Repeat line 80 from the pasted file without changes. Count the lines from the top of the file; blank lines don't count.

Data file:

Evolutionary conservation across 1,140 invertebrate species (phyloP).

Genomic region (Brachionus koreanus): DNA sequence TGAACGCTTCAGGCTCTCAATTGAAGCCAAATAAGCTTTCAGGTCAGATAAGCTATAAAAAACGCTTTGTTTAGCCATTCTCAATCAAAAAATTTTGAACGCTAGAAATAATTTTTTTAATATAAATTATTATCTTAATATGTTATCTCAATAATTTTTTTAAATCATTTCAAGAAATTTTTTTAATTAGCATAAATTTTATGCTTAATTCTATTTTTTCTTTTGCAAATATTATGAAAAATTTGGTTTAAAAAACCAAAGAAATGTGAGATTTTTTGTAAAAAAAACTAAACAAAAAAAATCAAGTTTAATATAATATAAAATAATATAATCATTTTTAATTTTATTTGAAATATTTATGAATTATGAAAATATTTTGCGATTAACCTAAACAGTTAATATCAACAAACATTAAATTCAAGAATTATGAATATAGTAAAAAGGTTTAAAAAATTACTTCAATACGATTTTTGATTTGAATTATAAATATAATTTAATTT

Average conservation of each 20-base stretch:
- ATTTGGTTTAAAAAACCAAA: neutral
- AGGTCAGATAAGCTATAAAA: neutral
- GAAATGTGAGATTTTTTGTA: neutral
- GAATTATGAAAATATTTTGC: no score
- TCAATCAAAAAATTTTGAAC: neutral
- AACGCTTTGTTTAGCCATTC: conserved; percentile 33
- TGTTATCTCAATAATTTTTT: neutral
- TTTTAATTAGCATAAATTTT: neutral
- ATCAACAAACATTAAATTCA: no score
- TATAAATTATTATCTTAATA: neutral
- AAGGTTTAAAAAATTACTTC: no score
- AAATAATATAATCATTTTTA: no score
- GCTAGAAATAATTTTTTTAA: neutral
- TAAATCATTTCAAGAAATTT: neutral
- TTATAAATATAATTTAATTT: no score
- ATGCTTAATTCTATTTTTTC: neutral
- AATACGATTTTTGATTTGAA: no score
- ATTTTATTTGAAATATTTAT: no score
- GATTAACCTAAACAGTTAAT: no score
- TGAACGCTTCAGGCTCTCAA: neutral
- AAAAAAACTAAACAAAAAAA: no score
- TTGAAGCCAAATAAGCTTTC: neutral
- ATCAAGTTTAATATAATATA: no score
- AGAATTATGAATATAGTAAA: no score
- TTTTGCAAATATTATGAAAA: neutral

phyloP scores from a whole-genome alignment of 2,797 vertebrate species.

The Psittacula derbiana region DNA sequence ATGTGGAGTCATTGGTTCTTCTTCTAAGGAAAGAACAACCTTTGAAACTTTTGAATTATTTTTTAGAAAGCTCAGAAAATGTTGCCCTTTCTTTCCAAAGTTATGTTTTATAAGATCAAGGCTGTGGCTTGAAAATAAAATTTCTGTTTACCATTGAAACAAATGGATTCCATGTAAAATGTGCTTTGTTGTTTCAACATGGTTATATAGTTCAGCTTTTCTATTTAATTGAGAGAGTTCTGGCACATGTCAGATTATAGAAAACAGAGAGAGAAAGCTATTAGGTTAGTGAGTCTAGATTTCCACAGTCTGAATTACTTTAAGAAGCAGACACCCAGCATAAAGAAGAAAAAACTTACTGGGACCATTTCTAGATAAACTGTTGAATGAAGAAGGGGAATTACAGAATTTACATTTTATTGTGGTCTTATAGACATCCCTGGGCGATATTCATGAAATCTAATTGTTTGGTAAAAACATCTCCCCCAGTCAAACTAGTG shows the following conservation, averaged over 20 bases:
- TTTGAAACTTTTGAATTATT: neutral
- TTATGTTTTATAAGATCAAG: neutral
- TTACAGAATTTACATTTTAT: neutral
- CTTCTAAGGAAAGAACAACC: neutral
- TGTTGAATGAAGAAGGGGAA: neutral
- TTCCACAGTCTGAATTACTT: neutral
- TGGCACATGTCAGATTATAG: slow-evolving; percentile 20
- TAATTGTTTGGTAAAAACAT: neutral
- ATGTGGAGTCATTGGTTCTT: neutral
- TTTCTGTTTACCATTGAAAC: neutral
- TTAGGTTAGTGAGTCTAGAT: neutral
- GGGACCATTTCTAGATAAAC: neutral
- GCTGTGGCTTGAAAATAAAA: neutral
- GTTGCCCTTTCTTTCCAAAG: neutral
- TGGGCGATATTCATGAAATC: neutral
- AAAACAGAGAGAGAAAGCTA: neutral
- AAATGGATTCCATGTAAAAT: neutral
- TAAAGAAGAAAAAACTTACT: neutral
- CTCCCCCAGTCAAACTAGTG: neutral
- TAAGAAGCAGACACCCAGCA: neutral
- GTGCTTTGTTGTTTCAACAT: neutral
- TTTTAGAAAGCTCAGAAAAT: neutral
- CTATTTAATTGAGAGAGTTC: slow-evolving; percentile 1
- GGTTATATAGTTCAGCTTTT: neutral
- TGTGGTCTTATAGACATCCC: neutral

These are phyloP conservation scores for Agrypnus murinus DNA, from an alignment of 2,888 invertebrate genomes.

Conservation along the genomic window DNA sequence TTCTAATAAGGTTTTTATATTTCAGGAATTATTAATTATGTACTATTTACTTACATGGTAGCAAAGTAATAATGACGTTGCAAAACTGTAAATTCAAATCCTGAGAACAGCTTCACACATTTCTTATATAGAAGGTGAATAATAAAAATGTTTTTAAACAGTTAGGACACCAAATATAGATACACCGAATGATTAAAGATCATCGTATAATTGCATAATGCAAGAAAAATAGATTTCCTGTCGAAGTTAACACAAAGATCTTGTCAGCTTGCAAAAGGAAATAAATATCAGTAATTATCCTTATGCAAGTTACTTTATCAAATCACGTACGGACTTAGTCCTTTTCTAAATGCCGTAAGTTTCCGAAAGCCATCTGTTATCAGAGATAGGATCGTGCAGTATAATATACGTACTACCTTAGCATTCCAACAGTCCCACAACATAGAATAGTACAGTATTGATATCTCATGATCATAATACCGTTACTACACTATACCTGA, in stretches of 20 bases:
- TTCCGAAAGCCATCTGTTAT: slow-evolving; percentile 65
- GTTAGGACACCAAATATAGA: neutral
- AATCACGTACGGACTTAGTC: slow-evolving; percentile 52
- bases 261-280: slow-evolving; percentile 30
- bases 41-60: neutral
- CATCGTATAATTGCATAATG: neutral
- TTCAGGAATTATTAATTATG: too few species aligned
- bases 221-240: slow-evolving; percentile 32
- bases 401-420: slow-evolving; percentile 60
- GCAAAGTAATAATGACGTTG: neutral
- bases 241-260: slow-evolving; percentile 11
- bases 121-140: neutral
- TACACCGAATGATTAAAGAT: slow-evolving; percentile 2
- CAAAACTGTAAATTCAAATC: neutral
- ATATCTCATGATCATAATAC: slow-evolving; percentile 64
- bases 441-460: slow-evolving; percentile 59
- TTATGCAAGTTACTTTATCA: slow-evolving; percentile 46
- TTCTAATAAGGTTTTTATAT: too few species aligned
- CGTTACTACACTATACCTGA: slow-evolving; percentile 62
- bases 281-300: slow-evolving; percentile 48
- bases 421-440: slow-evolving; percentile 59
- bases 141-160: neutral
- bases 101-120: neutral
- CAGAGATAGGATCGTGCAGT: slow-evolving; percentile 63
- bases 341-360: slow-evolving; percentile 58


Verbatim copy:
- bases 101-120: neutral